This, Coughlin points out, is the Catch-22 of the government and military analysts; to associate Islam with terrorism is to criticize the “religious’ nature Islam and its adherents, and this is now forbidden.
Faced with knowledge which they would rather not know, our “defenders” adopt a militant, obstinate policy of waffling, and even of perjurious evasion when questioned about whether or not Islam has any connection with terrorism or the slaughter of American civilians and military personnel right here in the U.S. Americans are wary anymore of their government and cast doubt on its willingness or capacity to defend them from the depredations of jihadist killers. Not being privy to the special mentor-protégé relationship between our “defenders” and the enemy, they have noticed a widening chasm between the government’s rhetoric and reality.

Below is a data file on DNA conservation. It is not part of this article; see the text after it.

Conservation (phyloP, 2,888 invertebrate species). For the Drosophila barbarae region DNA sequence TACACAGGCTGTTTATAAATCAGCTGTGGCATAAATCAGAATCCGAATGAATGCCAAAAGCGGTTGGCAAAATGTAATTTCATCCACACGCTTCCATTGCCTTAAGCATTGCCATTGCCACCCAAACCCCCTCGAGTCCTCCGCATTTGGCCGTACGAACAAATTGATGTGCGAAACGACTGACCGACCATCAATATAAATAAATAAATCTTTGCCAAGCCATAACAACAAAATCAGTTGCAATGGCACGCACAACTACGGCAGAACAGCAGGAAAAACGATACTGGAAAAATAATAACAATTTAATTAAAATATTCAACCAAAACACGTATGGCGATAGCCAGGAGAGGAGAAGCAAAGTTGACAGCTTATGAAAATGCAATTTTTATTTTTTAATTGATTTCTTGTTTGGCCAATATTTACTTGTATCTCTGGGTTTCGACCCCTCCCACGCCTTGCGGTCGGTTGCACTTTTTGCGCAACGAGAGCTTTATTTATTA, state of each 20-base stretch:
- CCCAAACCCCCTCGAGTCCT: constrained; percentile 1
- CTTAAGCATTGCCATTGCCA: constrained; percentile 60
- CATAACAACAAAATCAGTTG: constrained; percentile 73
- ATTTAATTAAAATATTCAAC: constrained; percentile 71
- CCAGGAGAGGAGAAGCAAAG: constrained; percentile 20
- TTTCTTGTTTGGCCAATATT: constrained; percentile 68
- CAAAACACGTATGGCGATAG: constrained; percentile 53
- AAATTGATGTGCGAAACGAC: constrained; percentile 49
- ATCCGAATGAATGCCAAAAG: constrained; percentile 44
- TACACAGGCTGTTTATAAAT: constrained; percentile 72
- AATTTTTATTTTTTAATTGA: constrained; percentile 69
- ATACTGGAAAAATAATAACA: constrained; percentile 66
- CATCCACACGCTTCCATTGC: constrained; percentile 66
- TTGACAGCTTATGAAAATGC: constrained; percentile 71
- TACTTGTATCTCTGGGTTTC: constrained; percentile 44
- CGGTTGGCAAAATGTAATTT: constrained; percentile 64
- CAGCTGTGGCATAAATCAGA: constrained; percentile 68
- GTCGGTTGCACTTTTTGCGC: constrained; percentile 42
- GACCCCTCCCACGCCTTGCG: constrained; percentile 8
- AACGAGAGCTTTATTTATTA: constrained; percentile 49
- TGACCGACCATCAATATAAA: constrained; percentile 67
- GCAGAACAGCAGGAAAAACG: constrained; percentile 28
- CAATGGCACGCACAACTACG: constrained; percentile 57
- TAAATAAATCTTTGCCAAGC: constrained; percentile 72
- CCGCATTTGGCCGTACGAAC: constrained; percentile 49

For example, it took a few days for the FBI to acknowledge that the attack in San Bernardino on December 2nd that killed fourteen people was an act of terrorism, a few more days to admit that the perpetrators were Muslims, and then a few more days for it to reveal that the killers had been engaged in a long-range plot to do what they did, with myriad connections to known Islamic terrorist groups here and abroad. They were not “lone wolf” actors who had “misinterpreted” Islam, but “foot soldiers” in an ongoing campaign to terrorize the U.S. They were not “extremists,” but Muslim ciphers fulfilling their Koranic obligation to kill the kaffir, even if it meant, ultimately, and as it turned out, dying themselves.
Coughlin reports, on page 354, in Part VII, “Catastrophic Failures”: